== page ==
No grazing on the Whisky Dick and Quilomene wildlife areas in Washington State
The State of Washington has spent a lot of money trying to justify cattle grazing on wildlife management areas in the state which are comprised of lands purchased using Federal money specifically intended for wildlife habitat. The lands in the Whisky Dick and Quilomene wildlife areas are important habitats for the last remaining sage grouse in the state which need them if they are ever to move from one population area to the other and there is a possibility that they might re-inhabit the area. Sage grouse have been sighted there in the recent past. The lands are also important for steelhead and elk and have many native American cultural sites.
In a cynical ploy to win over votes from ranchers, Democratic Governor Christine Gregoire pushed to allow grazing on these important lands but it appears that she has lost. Western Watersheds Project has been working hard to keep any further grazing from occurring on the state’s wildlife management areas. It’s shocking to hear this complaint in the article Cattle ranchers again must cope with limited grazing. Yakima Herald-Republic, about having to place to graze. They were grazing on land purchased specifically to benefit fish and wildlife. Governor Gregoire was allowing the grazing to the wildlife area for no grazing fee whatsoever! Free! The news article makes it sound like something is being done to the ranchers, when in fact the whole grazing scheme was a politically-inspired raid on the public trust, public purse, and the state’s fish and wildlife.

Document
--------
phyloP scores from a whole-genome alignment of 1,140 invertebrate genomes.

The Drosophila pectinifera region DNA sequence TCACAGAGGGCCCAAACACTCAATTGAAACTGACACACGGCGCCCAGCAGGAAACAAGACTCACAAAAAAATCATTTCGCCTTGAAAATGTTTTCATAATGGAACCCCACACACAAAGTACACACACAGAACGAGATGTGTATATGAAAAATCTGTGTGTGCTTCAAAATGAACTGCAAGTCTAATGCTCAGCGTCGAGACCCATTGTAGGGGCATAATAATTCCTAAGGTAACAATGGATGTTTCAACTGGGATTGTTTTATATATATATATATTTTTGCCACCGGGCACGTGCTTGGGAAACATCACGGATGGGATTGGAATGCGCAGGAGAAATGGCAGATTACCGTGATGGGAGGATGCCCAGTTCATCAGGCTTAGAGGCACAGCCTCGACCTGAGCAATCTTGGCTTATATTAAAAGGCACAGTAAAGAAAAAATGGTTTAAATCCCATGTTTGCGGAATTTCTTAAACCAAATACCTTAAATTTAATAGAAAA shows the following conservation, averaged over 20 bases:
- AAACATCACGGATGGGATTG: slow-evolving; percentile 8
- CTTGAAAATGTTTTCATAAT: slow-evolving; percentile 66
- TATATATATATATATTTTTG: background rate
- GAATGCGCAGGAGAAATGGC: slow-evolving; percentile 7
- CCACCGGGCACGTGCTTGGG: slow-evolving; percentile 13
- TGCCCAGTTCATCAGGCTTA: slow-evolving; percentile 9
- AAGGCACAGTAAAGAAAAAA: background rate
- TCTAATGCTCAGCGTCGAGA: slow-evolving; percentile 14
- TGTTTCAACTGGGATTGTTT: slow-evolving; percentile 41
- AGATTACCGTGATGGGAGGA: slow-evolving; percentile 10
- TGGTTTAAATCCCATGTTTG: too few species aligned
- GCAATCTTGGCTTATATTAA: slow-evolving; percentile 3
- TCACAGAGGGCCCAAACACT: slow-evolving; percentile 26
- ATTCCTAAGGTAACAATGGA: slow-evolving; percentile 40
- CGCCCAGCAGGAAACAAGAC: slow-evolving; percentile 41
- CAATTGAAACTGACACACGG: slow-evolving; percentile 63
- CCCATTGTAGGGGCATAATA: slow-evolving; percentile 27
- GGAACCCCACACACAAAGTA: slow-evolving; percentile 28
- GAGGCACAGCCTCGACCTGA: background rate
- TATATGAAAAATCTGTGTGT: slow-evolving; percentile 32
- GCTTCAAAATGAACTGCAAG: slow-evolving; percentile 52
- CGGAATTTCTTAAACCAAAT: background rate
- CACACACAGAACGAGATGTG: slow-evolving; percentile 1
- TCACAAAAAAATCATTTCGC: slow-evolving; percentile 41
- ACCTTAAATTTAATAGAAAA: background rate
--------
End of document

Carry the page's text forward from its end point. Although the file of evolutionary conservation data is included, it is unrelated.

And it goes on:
A judge recently scolded the State for its pilot grazing program in the Asotin Wildlife Area where there has been a lot of damage to the habitat and a worker was severely injured while trying to build a fence on a very steep slope. The judge said that not only did the program not improve habitat like was claimed, but that it damaged the habitat.
-Ken Cole and Ralph Maughan contributed to this post.